El Paramo

New trailer for The Squad (El Paramo), a new Colombian military horror film. Synopsis:
All contact with a military base high in the desolate wastelands of Colombia has been lost. The authorities – believing the base to have fallen to a terrorist attack – send a nine-man squad to investigate.When they arrive, the men discover a shocking scene of carnage, and only one survivor – a mute woman in chains.
Gradually the isolation, the inability to communicate with the outside worldand the impossibility of escape begin to undermine the sanity of the soldiers.They start to question the identity of their enemy, and the true nature of the strange, silent woman. Is she a terrorist? A victim? Or something moresinister? Something supernatural… Paranoia takes root. Prisoners of fear and the terrible secret they share, their humanity abandoned, the men turn savagely on each other.


Death Valley

MTV’s new show ‘Death Valley’ premieres tonight on the US Network. Sounds like fun, here’s the synopsis from the MTV site:

A year ago, vampires, werewolves and zombies mysteriously descended upon the streets of California’s San Fernando Valley. Death Valley is the dark comedy that follows the cops that capture the monsters, and the camera crew that captures the cops.

Follow the horrific yet comedic exploits of the newly formed Undead Task Force (UTF), a division of the LAPD created to combat the emergence of monsters in the San Fernando Valley. Death Valley showcases the outrageous and courageous men and women working the toughest beat in the US: Death Valley.

Balancing dark humor with horror, the show is built upon cold-blooded conflict and character driven comedy, following the cops bent on keeping the streets safe from the presence of the paranormal. Documenting each case of zombie, vampire and werewolf encounter is the daring camera crew that is embedded within the task force, quickly revealing that the monster problem goes much deeper than anyone could have possibly imagined.

Full of subtext about living in today’s insane world, Death Valley is at its core a fun, non-stop thrill ride featuring chases, hardcore kills, and extraordinary creatures. The zombies are disgusting, menacing and brutal, the vampires are dangerous, smart and powerful and the werewolves are beastly and insane. From “blood-for-sex” prostitution busts to undead traffic jams, every call from dispatch will take you to a place you’ve never been: right to the bleeding heart of Death Valley.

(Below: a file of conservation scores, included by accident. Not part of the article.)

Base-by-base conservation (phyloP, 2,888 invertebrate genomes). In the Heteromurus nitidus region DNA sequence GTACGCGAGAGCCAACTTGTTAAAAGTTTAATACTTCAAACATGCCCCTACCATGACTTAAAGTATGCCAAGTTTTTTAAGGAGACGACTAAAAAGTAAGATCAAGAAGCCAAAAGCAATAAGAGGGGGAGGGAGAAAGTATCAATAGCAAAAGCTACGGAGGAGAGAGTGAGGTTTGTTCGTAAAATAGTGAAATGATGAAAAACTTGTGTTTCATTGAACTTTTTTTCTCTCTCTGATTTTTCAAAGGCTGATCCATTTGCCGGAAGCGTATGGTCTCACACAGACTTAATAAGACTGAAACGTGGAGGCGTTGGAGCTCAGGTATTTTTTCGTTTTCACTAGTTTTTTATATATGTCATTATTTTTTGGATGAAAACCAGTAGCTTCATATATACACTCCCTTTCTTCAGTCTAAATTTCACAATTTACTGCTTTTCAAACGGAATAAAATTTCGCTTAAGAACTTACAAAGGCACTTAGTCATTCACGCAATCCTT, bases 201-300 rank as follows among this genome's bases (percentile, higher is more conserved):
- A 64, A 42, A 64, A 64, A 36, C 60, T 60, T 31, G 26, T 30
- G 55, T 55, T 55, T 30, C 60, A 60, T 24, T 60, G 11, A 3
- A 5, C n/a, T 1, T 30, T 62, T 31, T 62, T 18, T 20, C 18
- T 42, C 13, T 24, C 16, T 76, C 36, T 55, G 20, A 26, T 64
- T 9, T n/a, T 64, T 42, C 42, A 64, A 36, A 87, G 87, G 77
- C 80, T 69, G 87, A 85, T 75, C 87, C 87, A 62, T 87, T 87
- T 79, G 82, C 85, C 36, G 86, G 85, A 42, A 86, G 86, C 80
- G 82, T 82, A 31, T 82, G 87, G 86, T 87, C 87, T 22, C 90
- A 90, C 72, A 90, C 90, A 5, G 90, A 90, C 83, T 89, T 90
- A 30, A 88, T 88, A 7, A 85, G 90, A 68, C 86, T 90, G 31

William Friedkin

William Friedkin (born August 29, 1935) is an American film director, producer and screenwriter best known for directing ‘The French Connection’ in 1971 and ‘The Exorcist’ in 1973; for the former, he won the Academy Award for Best Director. His most recent film, ‘Bug’ (2006) won the FIPRESCI prize at the Cannes Film Festival. He’s just completed the comedy/drama  Killer Joe which is due for release later this year.

After seeing the movie ‘Citizen Kane’ as a boy, Friedkin became fascinated with movies. He began working for WGN-TV immediately after high school. He eventually started his directorial career doing live television shows and documentaries. As mentioned in Friedkin’s voice-over commentary on the DVD re-release of Alfred Hitchcock’s ‘Vertigo’, Friedkin also directed one of the last episodes of ‘The Alfred Hitchcock Hour’ in 1965, called “Off Season”.

In 1965 Friedkin moved to Hollywood and two years later released his first feature film, ‘Good Times’ starring Sonny and Cher. Several other “art” films followed (including the gay-themed movie ‘The Boys in the Band’), although Friedkin did not necessarily want to be known as an art house director. He wanted to be known for action, serious drama, and for stories about an America turned upside down by crime, hypocrisy, the occult, and amorality, which he mounted up into his films.

In 1971, his ‘The French Connection’ was released to wide critical acclaim. Shot in a gritty style more suited for documentaries than Hollywood features, the film won five Academy Awards, including an Academy Award for Best Picture and of course, Best Director.